To date, Congress has largely been supportive of the copyright industry, to the point of proposing allowing record companies leeway to “hijack” the computers of downloaders. Nevertheless, if thousands of ordinary individuals are brought into court, and if the media portrays individuals sympathetically enough, congressional support could quickly evaporate. There is already some evidence of congressional concern. If public opinion turns against the record industry, Congress will likely abandon its current principles for more popular ones.
Lurking just below the surface of this dilemma is the possibility that the government will turn the recording industry into another post office‐like franchise. A claim that is being increasingly repeated (particularly in the academy), and one that we are certain to hear more of if these lawsuits proceed, is that the government should step in to fix the problem by instituting a compulsory license, which would legalize downloading but require a legally set fee on products such as blank CDs which would be used to compensate artists. Proponents of these systems envision an era of enhanced artistic flowering (especially if the greedy record companies are taken down a peg or two alongside). Seemingly well‐intentioned proponents of compulsory licenses have fallen into the same trap that has caught so many others‐they expect government control to lead to an earthly musical paradise.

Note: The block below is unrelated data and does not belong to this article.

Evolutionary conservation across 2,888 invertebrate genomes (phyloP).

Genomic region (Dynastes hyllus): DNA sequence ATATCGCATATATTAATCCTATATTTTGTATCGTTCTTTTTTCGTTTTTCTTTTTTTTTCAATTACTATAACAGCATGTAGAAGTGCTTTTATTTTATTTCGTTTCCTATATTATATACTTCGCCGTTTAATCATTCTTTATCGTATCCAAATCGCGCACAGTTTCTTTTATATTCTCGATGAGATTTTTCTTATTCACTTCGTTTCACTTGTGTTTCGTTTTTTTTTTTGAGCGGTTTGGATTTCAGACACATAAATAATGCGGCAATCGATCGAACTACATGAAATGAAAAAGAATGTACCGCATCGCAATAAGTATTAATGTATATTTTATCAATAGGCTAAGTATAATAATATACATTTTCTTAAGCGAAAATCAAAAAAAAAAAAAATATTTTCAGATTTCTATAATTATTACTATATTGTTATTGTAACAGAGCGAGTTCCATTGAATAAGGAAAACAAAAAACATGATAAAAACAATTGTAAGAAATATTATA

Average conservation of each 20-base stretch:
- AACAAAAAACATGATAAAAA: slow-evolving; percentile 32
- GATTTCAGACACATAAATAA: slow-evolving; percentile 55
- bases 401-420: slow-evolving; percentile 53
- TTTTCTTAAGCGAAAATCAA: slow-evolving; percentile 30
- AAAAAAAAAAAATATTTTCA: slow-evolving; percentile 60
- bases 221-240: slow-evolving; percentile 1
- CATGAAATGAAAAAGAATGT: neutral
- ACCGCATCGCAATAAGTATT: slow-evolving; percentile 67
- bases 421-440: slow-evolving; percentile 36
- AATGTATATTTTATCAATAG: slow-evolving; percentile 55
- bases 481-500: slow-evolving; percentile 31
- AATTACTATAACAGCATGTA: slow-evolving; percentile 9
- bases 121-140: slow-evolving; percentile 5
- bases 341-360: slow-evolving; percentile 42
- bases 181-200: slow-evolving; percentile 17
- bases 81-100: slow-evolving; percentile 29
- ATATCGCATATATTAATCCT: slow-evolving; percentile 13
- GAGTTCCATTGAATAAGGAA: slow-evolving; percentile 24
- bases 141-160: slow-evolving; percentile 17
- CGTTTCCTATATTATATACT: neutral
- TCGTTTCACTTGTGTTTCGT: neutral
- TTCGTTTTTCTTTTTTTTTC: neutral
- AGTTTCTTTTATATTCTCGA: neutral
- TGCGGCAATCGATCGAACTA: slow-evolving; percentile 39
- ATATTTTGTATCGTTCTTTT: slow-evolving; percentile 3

Government intervention must be a last resort. Under a compulsory license system, private contracts are preempted. Some government entity will decide how much tax one pays for a blank CD (even if the CD is not used to record music) and whether Shania Twain should get paid more than Eminem (in other words, how the pot of money is to be split). Market pricing and allocation are extremely hard to replicate by fiat. These decisions will inevitably become political (if nothing more than in the choice of commissioners). Imperfect markets are superior to an even more imperfect Ministry of Music.
It is far too early to write off market‐based solutions to the problem of online distribution. Digital rights management, a technology still in its infancy, holds out hope of protecting works from unwanted copying. Some politicians who are friendly to the copyright industry have sought to mandate a form of this technology to be included in playback devices. Governments should not choose and mandate copy‐protection technology, however, but instead should allow market experimentation.
The direction we take with the issue of music‐sharing will reverberate to other markets. The U.S. has been lucky to not have a major government ownership role in media, providing another important reason for us as a society to not to get digital distribution wrong: if government must regulate mere entertainment, surely hard news and information are next. (PBS and NPR are nothing compared to the influence of a BBC). The perception that the current concentration of private media ownership is high has drawn howls of protest, but as the citizens of dictatorships know, we should not allow governmental control of the media to enter through the back door. Government control of music and movie distribution and such likely offshoots as awarding artistic grants to sympathetic musicians and filmmakers should be avoided at all costs.